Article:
Clinical validation of the self-reported 6-item Hamilton Depression Rating Scale (HAM-D6-SR) among inpatients

Pernille Kølbæk*, Cathrine Wildenschild Nielsen, Chanette Winther Buus, Signe Riemer Friis, Ellinor Nilsson, Botilla Dalsgaard Jensen, Andreas Videbæk Bueno, Søren Dinesen Østergaard

*Corresponding author for this work

Research output: Contribution to journal/Conference contribution in journal/Contribution to newspaperJournal articleResearchpeer-review

Abstract

Background: Brief and valid patient-rated symptom scales represent a valuable addition to clinician-rated scales for assessing depression. Studies on the psychometric properties of the self-rated 6-item Hamilton Depression Rating Scale (HAM-D6-SR) have shown promising results for outpatients with depression. The aim of the present study was to evaluate the psychometric properties of the HAM-D6-SR among inpatients using the clinician-rated 17-item Hamilton Rating Scale for Depression (HAM[sbnd]D17) as the gold standard. Methods: Inpatients with unipolar or bipolar depression completed the HAM-D6-SR and were subsequently rated on the HAM-D17 by trained raters, who were blind to the HAM-D6-SR ratings. The pairs of HAM-D6-SR and HAM-D17 ratings were completed twice during admission to evaluate responsiveness over time. Agreement between the HAM-D6-SR and the clinician-rated HAM-D17–derived HAM-D6 was evaluated using the intraclass correlation coefficient (ICC). Responsiveness was evaluated by means of the Spearman's rank correlation coefficient (rho). Results: A total of 102 participants completed the HAM-D6-SR at least once (median age: 41 years; 66 % females). The ICC for the HAM-D6-SR and the HAM-D17–derived HAM-D6 was 0.60 (95%CI = 0.30–0.76), with the ICC at the item level ranging from 0.13 (Psychomotor retardation) to 0.75 (Depressed mood). The correlation between the changes in the baseline–endpoint total scores on the HAM-D6-SR and HAM-D17-derived HAM-D6 was rho = 0.59 (p < 0.001). Limitations: Test-retest reliability and structural validity were not evaluated. Conclusions: The HAM-D6-SR holds promise as a valid self-report of core depressive symptoms among inpatients and may aid treatment decisions. However, the validity of self-reported psychomotor retardation was poor.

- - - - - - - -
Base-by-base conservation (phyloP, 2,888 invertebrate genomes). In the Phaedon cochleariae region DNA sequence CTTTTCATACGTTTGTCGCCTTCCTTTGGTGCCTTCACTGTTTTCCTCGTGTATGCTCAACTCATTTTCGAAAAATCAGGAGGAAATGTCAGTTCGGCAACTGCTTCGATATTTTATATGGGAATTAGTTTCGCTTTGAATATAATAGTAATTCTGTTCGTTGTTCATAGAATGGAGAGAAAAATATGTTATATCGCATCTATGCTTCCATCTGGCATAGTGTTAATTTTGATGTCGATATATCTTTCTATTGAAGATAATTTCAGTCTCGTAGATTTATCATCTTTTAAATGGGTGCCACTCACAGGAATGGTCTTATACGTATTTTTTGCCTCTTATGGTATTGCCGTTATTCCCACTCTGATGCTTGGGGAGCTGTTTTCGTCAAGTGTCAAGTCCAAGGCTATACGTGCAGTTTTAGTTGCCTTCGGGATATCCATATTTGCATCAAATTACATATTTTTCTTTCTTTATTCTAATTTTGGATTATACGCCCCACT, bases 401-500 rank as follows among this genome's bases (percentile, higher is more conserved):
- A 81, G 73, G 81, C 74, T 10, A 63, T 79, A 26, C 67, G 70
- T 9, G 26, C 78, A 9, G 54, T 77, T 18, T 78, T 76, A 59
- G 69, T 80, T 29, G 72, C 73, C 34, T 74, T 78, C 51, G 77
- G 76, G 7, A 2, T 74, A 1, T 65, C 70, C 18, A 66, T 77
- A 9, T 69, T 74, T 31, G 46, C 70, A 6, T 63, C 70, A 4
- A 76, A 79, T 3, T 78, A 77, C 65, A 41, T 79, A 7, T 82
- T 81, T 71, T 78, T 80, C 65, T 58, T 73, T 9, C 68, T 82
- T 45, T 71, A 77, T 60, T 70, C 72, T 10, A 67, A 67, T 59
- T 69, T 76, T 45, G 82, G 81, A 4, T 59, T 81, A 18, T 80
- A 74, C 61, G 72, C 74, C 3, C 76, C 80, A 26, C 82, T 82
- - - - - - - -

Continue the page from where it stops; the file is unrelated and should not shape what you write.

Original languageEnglish
JournalJournal of Affective Disorders
Volume354
Pages (from-to)765-772
Number of pages8
ISSN0165-0327
DOIs
Publication statusPublished - Jun 2024

Keywords

  • Depression
  • Psychiatric status rating scales
  • Psychopathology
  • Quality of life
  • Self-report
  • Depression/diagnosis
  • Reproducibility of Results
  • Humans
  • Self Report
  • Male
  • Psychometrics
  • Inpatients
  • Psychiatric Status Rating Scales
  • Adult
  • Female

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